Dr Malebogo Ngoepe joined the Department of Mechanical Engineering as a lecturer in August 2015. She graduated from UCT with a BSc in Mechanical Engineering in 2009, and in 2014, went on to complete her PhD in biofluid mechanics at the University of Oxford.
Her research interests are in computational biomechanics, and mechano-chemical system. Click here for her CV.
In 2016, Dr Ngoepe was one of five candidates who were selected from a pool of 248 candidates across the African continent to receive the 2016 Iso Lomso Fellowship for early-career African researchers.
Iso Lomso, meaning “the Eye of Tomorrow” in isiXhosa, is a new Stellenbosch Institute for Advanced Study (STIAS) fellowship and early-career support programme that will boost the careers of some of the brightest minds in African academia. The programme was inspired by the Pro Futura Scientia programme developed by the Swedish Collegium for Advanced Study and is currently funded through an STIAS grant from the Swedish Riksbankens Jubileumsfond.
In addition to spending up to three periods of residency at the STIAS Wallenberg Research Centre in Stellenbosch between 2017 and 2019 to pursue their research projects, Iso Lomso fellows may also receive funding to attend international conferences, convene workshops, and visit sister institutes for advanced study in North America, Europe or elsewhere. The candidates represent a broad range of disciplines including public health, philosophy, English literature and engineering.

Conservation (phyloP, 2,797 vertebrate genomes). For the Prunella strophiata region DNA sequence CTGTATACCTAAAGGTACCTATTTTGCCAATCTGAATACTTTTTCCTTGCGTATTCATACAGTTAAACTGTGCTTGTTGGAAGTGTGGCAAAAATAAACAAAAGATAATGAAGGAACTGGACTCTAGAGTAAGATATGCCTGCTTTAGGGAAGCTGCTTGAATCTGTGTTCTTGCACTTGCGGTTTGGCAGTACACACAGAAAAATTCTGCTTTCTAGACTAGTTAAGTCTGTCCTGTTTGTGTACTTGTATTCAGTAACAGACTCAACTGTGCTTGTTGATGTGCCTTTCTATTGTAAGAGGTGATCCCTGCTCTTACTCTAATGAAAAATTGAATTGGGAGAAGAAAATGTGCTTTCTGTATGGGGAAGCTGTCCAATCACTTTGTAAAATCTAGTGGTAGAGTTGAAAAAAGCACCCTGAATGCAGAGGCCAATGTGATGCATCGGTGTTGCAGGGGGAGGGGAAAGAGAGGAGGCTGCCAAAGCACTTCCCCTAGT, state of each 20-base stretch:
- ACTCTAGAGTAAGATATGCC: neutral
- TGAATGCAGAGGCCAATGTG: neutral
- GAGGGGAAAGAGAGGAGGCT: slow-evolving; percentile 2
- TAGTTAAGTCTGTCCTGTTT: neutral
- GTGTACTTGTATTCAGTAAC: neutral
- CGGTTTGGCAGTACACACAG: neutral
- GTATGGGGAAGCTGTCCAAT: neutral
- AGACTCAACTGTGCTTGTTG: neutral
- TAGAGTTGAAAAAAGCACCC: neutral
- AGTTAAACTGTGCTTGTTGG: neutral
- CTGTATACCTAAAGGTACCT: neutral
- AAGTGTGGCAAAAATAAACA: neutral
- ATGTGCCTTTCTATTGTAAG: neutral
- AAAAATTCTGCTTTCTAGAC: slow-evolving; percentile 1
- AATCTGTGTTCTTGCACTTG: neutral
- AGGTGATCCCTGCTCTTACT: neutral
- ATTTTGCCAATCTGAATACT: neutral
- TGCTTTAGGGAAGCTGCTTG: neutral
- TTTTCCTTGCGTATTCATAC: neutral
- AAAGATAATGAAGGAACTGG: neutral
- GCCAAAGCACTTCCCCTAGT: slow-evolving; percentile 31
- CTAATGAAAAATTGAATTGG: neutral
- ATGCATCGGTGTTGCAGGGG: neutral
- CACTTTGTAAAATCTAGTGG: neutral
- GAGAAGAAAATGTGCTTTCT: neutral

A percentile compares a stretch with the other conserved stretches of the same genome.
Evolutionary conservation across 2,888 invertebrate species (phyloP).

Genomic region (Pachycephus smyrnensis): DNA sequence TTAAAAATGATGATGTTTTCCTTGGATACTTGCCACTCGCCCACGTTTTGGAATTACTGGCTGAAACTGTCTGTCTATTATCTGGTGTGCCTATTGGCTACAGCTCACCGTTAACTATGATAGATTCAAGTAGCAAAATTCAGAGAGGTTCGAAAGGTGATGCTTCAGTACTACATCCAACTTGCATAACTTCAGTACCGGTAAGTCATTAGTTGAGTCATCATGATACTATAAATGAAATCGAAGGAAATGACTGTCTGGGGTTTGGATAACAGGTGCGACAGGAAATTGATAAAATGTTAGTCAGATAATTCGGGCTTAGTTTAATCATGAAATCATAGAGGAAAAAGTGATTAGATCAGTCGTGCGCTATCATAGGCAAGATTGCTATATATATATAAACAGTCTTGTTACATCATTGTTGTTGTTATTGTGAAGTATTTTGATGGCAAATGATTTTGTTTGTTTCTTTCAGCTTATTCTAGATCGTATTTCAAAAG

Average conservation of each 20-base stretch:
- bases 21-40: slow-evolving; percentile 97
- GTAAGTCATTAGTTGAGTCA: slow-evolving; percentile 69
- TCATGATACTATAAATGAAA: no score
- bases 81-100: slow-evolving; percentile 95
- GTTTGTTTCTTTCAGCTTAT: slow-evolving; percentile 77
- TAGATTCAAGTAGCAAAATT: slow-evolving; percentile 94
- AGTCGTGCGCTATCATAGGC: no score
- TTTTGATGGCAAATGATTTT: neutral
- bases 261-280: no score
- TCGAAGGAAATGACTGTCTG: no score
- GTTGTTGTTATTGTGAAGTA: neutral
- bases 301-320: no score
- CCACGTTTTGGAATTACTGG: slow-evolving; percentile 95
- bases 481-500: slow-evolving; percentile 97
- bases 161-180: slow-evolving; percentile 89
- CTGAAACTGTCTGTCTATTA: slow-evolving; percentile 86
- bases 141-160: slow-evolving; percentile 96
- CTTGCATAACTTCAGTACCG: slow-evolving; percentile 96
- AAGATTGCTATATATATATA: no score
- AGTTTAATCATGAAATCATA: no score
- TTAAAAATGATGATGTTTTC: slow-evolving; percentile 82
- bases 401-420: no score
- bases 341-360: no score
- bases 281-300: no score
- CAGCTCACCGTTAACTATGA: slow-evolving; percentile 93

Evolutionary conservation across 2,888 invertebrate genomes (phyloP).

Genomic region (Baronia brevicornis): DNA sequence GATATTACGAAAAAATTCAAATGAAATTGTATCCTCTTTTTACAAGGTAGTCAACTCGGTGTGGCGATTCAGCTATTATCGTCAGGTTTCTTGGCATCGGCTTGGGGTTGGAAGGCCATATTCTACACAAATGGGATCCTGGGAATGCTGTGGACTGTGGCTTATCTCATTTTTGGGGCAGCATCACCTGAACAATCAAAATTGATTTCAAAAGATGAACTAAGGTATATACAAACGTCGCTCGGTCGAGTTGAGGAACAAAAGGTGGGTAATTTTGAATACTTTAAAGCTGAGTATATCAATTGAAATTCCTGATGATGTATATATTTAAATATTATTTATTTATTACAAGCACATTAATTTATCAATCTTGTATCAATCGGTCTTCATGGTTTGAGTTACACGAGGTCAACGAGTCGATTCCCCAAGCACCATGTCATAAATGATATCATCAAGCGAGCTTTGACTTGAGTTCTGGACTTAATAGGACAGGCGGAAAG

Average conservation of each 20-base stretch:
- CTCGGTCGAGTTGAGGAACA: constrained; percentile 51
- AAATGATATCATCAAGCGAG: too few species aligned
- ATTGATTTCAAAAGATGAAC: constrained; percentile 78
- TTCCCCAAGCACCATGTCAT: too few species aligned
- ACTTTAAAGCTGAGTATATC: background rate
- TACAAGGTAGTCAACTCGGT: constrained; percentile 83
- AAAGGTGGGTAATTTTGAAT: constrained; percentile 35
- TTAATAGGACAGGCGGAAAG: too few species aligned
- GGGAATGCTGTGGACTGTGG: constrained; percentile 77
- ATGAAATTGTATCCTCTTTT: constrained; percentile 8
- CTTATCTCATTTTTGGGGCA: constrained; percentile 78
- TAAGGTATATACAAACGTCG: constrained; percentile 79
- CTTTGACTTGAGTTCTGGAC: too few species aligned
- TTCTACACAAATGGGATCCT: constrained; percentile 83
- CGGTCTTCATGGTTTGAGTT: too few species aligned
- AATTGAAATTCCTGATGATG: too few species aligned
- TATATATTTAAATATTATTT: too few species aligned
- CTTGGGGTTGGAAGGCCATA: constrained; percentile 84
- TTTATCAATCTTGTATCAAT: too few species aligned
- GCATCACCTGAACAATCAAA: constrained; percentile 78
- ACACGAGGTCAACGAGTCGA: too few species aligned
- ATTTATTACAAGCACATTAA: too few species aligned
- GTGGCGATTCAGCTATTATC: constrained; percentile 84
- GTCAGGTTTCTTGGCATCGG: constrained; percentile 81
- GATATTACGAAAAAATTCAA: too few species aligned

Dr Ngoepe’s project will seek to develop a thrombosis model which can be applied in both cerebral aneurysms and abdominal aortic aneurysms. She intends to partner with collaborators at the KTH Royal Institute of Technology in Sweden.
With these awards, STIAS aims to fill the gap that often exists for African academics between completion of a PhD and becoming an established scholar. While in residence, Iso Lomso fellows will find themselves in the company of leading researchers from around the world and from different disciplines. Informal research guidance and networking with other fellows form an integral part of life at STIAS.
Director Hendrik Geyer reiterated this, saying “STIAS recognises that for many younger academics the pressures of teaching, administration and contracted work mean they receive little encouragement and incentive to develop their research strengths. In line with the vision of Iso Lomso, STIAS’s goal is to provide sustained research support to these young academics, thereby contributing to a future generation of scholars and scientists.”
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